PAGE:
Optimization is the act of varying the parameters of your trading system to improve profitability. You can ask questions like “what is the best moving average for my exit?” Or “how many bars should I use for my entry breakout?”
With automated backtesting software like Amibroker it is extremely easy to answer questions like this… if you approach it the right way. If you don’t then optimization could prove to be a disaster.
Let’s test this out let’s take our trading system we have been working with for the last two articles and optimize it. We will use the same trading system rules as previous articles for consistency.
Trading System Rules:
Entry Rules: Buy tomorrow at the open if the average turnover for the last 20 bars is over $500k the close is the highest close for the last 500 bars.
Exit: Sell tomorrow at the open if the stock closes below the 200 bar moving average.
Initial Stop: 6 times the average true range below your entry price.
Risk Management: Risk 0.5% of your account on each trade, don’t use leverage. Give highest priority to new trades which have moved by the greatest % over the past 200 trading days.
To keep things simple let’s Optimize:
- Bars in the moving average exit:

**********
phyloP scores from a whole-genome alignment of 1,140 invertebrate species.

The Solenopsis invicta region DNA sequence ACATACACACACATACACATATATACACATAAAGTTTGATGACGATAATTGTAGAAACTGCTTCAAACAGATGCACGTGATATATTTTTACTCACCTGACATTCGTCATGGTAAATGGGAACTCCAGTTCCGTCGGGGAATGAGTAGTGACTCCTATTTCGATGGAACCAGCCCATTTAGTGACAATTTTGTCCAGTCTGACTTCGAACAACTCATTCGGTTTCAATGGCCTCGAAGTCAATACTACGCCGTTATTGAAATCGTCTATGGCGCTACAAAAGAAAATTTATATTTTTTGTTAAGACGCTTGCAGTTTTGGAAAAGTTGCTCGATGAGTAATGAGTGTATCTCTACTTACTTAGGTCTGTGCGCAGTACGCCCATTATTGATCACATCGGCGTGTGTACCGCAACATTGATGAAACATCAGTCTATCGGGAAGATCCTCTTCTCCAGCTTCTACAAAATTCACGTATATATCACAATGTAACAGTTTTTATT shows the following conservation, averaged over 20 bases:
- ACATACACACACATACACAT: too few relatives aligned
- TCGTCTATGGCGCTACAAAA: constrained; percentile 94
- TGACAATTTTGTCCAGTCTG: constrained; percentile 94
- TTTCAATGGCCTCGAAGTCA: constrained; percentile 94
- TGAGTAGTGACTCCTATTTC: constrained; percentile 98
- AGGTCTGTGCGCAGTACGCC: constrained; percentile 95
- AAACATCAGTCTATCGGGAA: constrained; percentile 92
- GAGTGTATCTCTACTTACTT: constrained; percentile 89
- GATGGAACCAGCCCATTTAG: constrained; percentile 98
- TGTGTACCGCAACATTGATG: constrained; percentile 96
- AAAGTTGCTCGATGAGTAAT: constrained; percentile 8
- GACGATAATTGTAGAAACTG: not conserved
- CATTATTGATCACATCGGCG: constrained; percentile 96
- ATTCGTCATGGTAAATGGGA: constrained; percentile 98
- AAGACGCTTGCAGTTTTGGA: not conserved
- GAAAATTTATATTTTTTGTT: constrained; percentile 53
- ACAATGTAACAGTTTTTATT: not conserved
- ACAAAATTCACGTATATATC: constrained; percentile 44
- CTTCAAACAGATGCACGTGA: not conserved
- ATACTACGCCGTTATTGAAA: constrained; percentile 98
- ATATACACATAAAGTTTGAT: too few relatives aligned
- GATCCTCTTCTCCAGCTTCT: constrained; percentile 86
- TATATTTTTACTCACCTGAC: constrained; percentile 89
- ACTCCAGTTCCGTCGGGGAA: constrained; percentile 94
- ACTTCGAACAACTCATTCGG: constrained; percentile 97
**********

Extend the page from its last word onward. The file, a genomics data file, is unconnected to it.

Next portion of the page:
We will vary this from 100 to 600 in steps of 50
(11 values – 100, 150, …. , 550, 600)
- Bars in the entry breakout:
We will vary this from 50 to 400 in steps of 25
(15 values – 50, 75, … , 375, 400)
- Average True Range multiple of our stop loss:
We will vary this from 1 to 10 ATR in steps of 1
(10 values – 1, 2, … , 9, 10)
This can be done in Amibroker simultaneously to find out the best possible combination of these three rules. This will give us a total of 11x15x10 = 1,650 combinations. This type of optimization where we test all possible combinations to find the best is called a brute force optimization.
What are we optimizing for?
The obvious question that most traders ask when they optimize their system is “what parameters give the best performance for this trading system?”.
I want to show you how effective this objective is for future trading, so I am only going to Optimize using data from 1990-2009 (the in-sample timeframe) and then we can test the best parameter combination on future data from 2009-present (the out of sample time frame) to see how well it would have worked in real time trading. The out of sample timeframe gives us a proxy for real time trading on unseen data.